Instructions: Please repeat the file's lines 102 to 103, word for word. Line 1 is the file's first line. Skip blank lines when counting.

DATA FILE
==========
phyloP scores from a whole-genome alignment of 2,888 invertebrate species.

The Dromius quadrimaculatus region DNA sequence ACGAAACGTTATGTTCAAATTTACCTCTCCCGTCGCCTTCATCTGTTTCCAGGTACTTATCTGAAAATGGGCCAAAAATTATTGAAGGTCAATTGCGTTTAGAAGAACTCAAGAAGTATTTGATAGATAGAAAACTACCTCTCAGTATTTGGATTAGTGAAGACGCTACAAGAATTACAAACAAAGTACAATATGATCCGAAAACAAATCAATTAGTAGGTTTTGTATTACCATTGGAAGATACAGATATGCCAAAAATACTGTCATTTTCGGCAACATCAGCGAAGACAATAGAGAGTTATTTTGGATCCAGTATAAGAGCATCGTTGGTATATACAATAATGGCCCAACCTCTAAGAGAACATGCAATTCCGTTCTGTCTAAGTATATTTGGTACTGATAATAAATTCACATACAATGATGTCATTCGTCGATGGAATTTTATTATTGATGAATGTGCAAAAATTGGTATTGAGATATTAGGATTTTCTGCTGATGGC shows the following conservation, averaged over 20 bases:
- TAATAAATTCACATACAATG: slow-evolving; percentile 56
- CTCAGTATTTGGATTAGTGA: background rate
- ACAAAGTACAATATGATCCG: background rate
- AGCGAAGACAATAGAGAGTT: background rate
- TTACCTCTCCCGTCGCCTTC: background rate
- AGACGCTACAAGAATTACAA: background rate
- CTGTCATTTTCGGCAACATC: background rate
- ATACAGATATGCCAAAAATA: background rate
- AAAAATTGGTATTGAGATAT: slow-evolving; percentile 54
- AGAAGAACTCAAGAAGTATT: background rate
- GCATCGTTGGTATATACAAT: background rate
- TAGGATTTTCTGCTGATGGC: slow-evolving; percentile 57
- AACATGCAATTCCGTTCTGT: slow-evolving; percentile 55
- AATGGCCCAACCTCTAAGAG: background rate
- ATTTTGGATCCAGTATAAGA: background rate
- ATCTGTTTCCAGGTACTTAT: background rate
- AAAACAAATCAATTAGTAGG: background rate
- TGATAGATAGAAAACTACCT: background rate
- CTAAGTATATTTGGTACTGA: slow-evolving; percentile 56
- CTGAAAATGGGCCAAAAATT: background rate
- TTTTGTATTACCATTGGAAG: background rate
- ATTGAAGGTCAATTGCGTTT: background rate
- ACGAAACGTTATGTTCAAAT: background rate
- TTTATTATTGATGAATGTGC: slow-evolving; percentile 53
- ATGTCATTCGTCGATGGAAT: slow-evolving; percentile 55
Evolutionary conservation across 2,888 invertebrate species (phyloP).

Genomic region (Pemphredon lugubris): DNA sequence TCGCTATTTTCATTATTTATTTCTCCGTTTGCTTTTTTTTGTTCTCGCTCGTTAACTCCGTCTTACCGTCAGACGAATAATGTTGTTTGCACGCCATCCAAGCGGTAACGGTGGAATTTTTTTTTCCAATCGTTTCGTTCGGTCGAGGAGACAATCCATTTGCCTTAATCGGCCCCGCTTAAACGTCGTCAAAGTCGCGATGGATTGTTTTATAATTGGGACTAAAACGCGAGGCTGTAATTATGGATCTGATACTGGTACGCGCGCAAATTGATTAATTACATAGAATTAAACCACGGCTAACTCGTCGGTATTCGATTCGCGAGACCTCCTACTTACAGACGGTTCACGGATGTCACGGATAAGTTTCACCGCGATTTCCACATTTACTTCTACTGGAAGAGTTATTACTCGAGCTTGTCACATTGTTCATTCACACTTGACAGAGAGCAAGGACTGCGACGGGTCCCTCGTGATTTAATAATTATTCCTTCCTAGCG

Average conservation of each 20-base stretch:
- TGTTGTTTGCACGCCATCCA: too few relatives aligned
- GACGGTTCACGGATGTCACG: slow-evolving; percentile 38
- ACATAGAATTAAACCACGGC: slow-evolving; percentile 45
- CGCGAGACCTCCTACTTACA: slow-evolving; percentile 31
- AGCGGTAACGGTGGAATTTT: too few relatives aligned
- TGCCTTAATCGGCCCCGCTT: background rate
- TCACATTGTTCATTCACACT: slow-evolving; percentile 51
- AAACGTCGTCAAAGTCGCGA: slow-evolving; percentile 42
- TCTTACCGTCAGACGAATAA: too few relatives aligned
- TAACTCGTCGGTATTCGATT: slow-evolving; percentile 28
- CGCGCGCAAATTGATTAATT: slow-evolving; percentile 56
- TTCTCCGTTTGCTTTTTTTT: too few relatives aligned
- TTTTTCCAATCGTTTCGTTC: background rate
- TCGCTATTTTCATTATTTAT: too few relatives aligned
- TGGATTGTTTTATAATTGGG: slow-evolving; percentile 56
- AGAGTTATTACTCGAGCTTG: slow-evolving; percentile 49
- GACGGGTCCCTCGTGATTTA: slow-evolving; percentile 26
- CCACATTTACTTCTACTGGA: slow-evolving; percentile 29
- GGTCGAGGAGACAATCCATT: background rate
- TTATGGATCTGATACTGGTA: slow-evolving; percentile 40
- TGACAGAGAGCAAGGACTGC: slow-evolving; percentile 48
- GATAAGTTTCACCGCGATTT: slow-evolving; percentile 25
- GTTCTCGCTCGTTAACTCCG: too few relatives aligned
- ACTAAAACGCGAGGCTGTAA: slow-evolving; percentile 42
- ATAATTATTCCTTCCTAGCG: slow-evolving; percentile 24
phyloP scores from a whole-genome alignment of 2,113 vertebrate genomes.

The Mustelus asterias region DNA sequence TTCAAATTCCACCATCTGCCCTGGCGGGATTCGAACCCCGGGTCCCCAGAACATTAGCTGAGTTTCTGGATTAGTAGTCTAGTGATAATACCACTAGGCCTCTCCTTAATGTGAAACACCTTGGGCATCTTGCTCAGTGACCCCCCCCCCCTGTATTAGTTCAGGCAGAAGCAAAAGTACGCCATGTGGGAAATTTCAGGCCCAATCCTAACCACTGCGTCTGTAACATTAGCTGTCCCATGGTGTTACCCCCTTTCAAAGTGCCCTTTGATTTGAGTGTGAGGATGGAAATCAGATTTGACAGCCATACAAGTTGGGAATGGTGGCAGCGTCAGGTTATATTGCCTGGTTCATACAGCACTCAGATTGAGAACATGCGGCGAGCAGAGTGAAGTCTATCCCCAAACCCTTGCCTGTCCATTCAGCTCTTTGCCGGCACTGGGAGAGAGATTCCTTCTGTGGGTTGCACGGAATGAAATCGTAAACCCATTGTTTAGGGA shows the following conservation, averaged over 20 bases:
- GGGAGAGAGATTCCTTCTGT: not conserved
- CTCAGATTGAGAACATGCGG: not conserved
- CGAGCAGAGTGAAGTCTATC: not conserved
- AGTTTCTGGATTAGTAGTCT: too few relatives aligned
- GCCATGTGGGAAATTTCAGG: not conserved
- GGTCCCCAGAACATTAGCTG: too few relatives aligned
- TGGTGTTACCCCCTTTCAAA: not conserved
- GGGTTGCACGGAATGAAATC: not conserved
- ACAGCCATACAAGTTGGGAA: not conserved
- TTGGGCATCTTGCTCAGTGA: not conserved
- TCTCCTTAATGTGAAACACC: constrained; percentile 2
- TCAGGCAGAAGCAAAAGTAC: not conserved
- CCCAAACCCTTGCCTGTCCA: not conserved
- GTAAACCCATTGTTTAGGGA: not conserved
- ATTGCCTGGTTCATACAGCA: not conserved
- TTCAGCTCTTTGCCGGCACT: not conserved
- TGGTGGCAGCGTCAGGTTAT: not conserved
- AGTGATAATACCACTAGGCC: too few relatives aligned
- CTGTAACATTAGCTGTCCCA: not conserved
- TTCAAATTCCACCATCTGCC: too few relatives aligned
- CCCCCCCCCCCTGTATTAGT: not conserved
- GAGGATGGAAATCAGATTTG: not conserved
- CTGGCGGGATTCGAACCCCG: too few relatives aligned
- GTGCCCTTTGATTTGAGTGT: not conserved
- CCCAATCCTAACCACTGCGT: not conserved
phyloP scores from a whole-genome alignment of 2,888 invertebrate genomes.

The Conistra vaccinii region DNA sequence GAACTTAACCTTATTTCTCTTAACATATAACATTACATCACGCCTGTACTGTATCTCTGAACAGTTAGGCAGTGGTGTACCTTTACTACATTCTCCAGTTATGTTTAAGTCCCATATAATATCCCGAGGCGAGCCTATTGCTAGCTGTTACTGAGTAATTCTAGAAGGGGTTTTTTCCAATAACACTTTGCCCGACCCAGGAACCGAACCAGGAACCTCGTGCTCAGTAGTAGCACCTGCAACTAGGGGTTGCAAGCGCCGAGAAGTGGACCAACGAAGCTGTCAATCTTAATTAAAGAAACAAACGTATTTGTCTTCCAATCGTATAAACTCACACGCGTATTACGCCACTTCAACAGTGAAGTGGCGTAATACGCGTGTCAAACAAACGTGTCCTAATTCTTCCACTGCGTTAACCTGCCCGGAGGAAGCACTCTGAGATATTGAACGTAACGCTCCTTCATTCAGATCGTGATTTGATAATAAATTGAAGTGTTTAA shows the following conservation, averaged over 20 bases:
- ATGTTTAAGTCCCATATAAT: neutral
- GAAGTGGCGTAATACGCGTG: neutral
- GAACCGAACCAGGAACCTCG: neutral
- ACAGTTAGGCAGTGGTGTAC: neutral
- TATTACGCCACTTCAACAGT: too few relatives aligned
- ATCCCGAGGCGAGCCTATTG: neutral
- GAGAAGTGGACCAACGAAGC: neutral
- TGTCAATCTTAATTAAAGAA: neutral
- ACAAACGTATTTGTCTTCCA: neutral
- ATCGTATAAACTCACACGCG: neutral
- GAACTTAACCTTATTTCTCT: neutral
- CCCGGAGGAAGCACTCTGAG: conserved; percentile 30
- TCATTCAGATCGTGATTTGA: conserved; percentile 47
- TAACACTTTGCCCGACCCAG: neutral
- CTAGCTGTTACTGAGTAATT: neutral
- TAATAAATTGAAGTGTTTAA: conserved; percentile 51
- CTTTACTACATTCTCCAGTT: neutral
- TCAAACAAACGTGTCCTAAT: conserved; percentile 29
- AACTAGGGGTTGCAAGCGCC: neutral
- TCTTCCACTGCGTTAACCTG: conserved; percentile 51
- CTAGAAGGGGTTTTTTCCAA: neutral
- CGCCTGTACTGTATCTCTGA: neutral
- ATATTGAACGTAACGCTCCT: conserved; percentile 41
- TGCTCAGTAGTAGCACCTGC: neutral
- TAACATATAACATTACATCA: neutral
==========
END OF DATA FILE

- TCAAACAAACGTGTCCTAAT: conserved; percentile 29
- AACTAGGGGTTGCAAGCGCC: neutral